Quantifying global water cycle change using ocean observations

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Global rates of rainfall and evaporation are amplifying rapidly as a consequence of global warming. Recent studies have suggested that this ‘water cycle’ could be amplifying faster than global climate models had predicted. More accurate quantification of water cycle change and its causes is urgently needed.
Changes in the water cycle leave an imprint on the ocean by changing ocean salinity. The candidate will quantify water cycle change based on new observations of ocean salinity and using novel methods developed by the supervisory team. These findings will help improve predictions of water cycle change that are relied upon by society.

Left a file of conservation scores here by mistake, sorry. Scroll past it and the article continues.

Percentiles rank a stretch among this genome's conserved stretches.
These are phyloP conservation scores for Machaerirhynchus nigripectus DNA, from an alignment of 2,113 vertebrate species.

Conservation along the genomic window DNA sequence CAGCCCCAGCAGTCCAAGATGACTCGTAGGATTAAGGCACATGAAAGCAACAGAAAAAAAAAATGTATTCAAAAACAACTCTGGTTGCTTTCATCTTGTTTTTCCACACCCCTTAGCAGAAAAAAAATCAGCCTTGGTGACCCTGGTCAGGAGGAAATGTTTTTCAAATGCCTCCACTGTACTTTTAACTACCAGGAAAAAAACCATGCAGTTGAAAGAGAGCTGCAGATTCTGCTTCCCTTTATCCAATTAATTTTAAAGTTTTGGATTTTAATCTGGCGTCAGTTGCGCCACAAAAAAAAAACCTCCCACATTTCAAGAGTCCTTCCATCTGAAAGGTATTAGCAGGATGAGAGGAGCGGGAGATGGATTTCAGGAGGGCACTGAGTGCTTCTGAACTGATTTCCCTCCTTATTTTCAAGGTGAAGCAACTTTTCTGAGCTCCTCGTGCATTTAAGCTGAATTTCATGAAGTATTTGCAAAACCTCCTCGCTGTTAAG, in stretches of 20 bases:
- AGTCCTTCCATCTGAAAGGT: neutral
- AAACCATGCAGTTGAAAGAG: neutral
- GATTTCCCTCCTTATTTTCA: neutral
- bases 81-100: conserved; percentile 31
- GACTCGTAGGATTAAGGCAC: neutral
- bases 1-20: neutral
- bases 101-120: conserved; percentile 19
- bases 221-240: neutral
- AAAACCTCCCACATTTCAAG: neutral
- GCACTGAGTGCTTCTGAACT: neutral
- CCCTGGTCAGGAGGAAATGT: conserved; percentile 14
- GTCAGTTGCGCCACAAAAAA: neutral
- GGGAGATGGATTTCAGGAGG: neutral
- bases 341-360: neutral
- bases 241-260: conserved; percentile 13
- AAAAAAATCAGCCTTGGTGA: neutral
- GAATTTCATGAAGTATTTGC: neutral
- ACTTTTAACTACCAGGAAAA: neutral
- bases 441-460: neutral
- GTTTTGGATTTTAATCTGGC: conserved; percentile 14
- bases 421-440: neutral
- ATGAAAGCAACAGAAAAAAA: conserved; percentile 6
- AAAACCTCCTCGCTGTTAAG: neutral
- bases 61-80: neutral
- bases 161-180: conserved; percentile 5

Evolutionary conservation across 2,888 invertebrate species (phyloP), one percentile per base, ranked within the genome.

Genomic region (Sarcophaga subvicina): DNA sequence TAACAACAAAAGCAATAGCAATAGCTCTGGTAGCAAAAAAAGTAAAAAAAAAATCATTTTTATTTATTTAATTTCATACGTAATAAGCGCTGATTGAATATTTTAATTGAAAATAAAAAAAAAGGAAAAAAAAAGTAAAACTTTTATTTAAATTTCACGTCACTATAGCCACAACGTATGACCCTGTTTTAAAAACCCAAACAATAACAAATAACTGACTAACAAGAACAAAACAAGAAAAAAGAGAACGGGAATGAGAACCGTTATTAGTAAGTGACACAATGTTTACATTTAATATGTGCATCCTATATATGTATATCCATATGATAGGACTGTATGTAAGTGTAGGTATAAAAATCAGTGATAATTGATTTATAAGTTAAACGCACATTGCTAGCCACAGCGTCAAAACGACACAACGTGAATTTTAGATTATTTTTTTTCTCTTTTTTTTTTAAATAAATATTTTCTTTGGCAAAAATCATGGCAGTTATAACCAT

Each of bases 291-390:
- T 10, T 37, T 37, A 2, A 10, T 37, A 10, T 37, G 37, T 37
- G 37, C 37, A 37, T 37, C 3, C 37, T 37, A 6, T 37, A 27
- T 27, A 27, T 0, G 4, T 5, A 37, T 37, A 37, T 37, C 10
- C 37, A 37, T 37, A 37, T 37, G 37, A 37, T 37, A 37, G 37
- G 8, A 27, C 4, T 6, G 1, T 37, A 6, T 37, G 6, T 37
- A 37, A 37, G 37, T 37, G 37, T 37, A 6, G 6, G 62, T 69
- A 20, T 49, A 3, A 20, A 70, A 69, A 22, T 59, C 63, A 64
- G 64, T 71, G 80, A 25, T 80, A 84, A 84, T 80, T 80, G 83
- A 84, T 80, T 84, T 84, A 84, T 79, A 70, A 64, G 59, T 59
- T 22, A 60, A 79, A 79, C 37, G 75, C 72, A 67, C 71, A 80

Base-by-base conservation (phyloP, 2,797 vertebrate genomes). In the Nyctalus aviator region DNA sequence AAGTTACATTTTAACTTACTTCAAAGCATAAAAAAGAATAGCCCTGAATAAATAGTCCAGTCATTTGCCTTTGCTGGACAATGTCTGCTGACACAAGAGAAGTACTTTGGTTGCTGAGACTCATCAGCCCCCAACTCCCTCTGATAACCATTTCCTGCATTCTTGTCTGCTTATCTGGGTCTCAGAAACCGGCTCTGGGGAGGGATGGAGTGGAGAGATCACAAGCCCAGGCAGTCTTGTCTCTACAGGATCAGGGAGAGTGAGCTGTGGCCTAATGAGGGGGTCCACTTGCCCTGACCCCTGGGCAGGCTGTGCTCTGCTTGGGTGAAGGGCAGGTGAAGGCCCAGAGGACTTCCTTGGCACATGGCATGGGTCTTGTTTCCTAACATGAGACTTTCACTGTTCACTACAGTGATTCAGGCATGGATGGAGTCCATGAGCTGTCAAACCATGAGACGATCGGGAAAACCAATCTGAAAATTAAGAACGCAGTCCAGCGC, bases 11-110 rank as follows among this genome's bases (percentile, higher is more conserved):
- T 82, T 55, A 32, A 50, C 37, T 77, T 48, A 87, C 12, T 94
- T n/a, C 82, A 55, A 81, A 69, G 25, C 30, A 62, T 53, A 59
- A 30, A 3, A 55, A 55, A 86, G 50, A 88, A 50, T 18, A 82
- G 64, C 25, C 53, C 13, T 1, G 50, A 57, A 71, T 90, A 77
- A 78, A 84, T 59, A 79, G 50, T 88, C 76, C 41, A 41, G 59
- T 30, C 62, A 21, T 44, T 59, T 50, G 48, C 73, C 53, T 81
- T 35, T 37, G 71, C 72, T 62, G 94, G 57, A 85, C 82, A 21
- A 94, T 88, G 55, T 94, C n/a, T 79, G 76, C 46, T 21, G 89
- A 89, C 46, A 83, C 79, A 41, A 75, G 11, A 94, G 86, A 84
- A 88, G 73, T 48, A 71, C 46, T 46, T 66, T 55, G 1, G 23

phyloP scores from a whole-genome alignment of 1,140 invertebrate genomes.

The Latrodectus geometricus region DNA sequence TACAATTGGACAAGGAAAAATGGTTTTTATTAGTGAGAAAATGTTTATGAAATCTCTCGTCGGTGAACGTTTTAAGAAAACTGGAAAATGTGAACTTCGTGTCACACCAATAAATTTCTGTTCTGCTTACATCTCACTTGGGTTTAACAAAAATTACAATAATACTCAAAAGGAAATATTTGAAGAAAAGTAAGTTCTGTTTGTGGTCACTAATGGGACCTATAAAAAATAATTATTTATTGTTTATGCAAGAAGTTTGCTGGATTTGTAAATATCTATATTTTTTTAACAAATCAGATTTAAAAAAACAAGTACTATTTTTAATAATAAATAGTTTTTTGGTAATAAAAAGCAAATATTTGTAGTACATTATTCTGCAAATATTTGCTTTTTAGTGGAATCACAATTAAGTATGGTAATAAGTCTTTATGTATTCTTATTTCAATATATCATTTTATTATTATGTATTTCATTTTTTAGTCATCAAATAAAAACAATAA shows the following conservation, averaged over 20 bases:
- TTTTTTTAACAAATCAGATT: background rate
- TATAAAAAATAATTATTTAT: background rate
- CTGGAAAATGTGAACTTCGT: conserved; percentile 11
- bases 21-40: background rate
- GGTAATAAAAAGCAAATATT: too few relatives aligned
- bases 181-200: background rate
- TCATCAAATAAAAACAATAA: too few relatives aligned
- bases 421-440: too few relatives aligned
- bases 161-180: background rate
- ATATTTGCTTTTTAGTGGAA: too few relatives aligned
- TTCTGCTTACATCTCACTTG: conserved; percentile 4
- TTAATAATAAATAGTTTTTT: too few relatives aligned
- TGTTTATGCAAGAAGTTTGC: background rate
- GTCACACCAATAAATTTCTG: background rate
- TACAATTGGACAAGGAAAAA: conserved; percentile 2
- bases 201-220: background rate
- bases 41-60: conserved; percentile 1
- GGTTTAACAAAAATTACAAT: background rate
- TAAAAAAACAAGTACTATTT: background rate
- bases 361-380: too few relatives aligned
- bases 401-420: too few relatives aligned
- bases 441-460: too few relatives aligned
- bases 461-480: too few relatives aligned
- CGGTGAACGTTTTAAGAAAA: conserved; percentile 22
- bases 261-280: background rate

The ideal candidate will marry a strong foundation degree (or degrees; including a postgraduate qualification equivalent to an Australian honours degree) in Physics, Mathematics, Engineering or the Geosciences (including Oceanography and Atmospheric Science) with evidence of excellence in research and development.

In particular the candidate should be able to demonstrate that they can act independently and creatively and that they understand the benefits research can have to society. Strong foundation knowledge and creative thinking will be critical to achieving world leading research outcomes. Furthermore a clear vision of the potential impact of the science undertaken will help sharpen research questions and foster effective translation of research into societal benefits.

Supervisory team
Jan
Zika

Science
Mathematics & Statistics
John
Church

Science
Climate Change Research Centre
Trevor
McDougall

Science
Mathematics & Statistics
j.zika@unsw.edu.au